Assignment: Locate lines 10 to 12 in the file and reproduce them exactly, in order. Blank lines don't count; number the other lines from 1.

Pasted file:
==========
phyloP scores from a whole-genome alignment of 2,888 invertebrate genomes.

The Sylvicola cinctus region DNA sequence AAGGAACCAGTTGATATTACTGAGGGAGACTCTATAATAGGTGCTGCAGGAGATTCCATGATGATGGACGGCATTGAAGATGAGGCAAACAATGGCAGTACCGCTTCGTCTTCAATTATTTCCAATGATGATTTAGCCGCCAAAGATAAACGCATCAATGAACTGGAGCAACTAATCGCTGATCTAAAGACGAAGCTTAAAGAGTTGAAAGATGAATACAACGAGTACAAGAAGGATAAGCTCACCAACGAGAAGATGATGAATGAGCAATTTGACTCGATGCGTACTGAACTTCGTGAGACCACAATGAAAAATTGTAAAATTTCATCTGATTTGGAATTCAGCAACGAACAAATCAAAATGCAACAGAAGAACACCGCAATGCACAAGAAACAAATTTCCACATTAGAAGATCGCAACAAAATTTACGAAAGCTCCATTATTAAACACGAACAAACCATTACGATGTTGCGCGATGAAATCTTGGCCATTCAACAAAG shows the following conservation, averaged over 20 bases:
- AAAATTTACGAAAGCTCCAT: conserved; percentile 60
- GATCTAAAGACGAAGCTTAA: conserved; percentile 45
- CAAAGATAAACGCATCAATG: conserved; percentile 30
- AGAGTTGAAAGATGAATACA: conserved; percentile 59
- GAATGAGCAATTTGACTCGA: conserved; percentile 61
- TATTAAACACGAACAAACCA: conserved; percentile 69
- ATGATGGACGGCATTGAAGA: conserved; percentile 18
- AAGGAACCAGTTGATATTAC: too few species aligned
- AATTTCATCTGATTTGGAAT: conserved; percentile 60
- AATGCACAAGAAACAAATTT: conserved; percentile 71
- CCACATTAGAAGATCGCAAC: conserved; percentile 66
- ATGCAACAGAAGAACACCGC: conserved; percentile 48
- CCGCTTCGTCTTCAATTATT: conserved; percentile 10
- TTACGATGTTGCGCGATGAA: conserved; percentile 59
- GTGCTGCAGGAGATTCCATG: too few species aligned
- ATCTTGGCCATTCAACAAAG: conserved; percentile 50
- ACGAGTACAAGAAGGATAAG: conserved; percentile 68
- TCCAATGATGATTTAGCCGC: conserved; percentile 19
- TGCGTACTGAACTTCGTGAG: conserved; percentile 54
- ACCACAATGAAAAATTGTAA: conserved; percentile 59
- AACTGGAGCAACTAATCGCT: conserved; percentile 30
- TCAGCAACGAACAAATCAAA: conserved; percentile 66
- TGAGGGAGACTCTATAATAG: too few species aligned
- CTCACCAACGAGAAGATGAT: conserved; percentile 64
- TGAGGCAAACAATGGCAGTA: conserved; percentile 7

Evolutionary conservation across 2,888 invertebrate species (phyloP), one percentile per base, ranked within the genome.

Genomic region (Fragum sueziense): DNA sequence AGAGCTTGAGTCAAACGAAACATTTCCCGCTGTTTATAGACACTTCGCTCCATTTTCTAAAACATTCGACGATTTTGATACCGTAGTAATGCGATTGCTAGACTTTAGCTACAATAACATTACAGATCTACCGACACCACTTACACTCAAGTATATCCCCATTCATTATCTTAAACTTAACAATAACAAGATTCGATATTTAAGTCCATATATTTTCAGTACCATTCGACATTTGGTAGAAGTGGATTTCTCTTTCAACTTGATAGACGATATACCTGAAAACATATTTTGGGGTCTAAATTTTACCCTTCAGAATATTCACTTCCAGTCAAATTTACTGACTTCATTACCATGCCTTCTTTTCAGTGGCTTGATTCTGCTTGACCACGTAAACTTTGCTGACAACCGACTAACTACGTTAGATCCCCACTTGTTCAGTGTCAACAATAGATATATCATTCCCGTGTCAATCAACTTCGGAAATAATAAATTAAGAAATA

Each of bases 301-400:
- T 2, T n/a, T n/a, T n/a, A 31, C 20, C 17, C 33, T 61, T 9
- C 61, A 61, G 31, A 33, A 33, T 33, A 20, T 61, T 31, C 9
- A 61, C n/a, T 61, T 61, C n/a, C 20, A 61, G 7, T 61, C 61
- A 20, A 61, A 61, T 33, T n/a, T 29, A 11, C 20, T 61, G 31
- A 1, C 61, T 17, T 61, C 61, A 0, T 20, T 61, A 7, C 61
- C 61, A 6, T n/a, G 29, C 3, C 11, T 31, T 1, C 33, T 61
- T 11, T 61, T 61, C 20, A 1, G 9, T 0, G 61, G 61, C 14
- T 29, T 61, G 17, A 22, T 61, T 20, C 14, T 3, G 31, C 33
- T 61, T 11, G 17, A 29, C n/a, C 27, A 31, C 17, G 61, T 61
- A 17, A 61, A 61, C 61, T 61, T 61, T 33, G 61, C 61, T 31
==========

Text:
- AAGGAACCAGTTGATATTAC: too few species aligned
- AATTTCATCTGATTTGGAAT: conserved; percentile 60
- AATGCACAAGAAACAAATTT: conserved; percentile 71